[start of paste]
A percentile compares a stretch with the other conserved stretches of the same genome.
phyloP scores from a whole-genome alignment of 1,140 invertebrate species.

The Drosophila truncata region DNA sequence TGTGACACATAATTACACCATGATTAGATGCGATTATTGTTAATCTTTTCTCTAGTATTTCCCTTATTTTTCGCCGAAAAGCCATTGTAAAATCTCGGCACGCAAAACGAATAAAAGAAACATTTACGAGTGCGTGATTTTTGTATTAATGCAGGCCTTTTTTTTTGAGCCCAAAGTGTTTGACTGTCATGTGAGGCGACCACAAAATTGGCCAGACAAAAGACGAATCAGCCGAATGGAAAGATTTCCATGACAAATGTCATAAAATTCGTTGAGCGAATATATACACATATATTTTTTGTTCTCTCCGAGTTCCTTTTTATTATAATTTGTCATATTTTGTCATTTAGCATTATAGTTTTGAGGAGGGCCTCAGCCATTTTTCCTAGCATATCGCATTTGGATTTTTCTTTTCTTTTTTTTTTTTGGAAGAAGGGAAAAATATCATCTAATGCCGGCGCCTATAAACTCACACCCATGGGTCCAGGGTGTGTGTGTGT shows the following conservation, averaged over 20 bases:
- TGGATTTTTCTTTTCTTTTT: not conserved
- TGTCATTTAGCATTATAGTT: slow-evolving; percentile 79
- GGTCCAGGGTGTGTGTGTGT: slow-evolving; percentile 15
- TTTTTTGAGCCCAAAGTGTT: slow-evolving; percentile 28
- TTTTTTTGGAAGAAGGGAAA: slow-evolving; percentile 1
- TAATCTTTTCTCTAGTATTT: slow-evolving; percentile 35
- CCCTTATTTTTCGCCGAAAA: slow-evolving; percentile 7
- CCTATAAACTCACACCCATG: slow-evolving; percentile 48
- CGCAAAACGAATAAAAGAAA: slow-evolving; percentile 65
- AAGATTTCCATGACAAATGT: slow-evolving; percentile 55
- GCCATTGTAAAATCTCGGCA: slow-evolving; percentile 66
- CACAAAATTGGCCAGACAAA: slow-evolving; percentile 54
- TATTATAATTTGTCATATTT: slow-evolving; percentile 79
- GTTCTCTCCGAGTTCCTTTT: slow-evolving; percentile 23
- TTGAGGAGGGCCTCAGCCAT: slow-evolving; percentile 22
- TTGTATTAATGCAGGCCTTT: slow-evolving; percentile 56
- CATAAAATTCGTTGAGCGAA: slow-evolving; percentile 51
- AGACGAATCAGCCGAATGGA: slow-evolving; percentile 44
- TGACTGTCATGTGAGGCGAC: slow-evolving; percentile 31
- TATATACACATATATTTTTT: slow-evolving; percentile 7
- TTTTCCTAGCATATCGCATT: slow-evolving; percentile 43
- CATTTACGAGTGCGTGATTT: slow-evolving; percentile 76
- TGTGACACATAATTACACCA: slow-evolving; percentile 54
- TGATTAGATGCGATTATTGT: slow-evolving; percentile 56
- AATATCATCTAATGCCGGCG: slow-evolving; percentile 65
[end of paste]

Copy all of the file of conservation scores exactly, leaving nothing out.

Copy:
A percentile compares a stretch with the other conserved stretches of the same genome.
phyloP scores from a whole-genome alignment of 1,140 invertebrate species.

The Drosophila truncata region DNA sequence TGTGACACATAATTACACCATGATTAGATGCGATTATTGTTAATCTTTTCTCTAGTATTTCCCTTATTTTTCGCCGAAAAGCCATTGTAAAATCTCGGCACGCAAAACGAATAAAAGAAACATTTACGAGTGCGTGATTTTTGTATTAATGCAGGCCTTTTTTTTTGAGCCCAAAGTGTTTGACTGTCATGTGAGGCGACCACAAAATTGGCCAGACAAAAGACGAATCAGCCGAATGGAAAGATTTCCATGACAAATGTCATAAAATTCGTTGAGCGAATATATACACATATATTTTTTGTTCTCTCCGAGTTCCTTTTTATTATAATTTGTCATATTTTGTCATTTAGCATTATAGTTTTGAGGAGGGCCTCAGCCATTTTTCCTAGCATATCGCATTTGGATTTTTCTTTTCTTTTTTTTTTTTGGAAGAAGGGAAAAATATCATCTAATGCCGGCGCCTATAAACTCACACCCATGGGTCCAGGGTGTGTGTGTGT shows the following conservation, averaged over 20 bases:
- TGGATTTTTCTTTTCTTTTT: not conserved
- TGTCATTTAGCATTATAGTT: slow-evolving; percentile 79
- GGTCCAGGGTGTGTGTGTGT: slow-evolving; percentile 15
- TTTTTTGAGCCCAAAGTGTT: slow-evolving; percentile 28
- TTTTTTTGGAAGAAGGGAAA: slow-evolving; percentile 1
- TAATCTTTTCTCTAGTATTT: slow-evolving; percentile 35
- CCCTTATTTTTCGCCGAAAA: slow-evolving; percentile 7
- CCTATAAACTCACACCCATG: slow-evolving; percentile 48
- CGCAAAACGAATAAAAGAAA: slow-evolving; percentile 65
- AAGATTTCCATGACAAATGT: slow-evolving; percentile 55
- GCCATTGTAAAATCTCGGCA: slow-evolving; percentile 66
- CACAAAATTGGCCAGACAAA: slow-evolving; percentile 54
- TATTATAATTTGTCATATTT: slow-evolving; percentile 79
- GTTCTCTCCGAGTTCCTTTT: slow-evolving; percentile 23
- TTGAGGAGGGCCTCAGCCAT: slow-evolving; percentile 22
- TTGTATTAATGCAGGCCTTT: slow-evolving; percentile 56
- CATAAAATTCGTTGAGCGAA: slow-evolving; percentile 51
- AGACGAATCAGCCGAATGGA: slow-evolving; percentile 44
- TGACTGTCATGTGAGGCGAC: slow-evolving; percentile 31
- TATATACACATATATTTTTT: slow-evolving; percentile 7
- TTTTCCTAGCATATCGCATT: slow-evolving; percentile 43
- CATTTACGAGTGCGTGATTT: slow-evolving; percentile 76
- TGTGACACATAATTACACCA: slow-evolving; percentile 54
- TGATTAGATGCGATTATTGT: slow-evolving; percentile 56
- AATATCATCTAATGCCGGCG: slow-evolving; percentile 65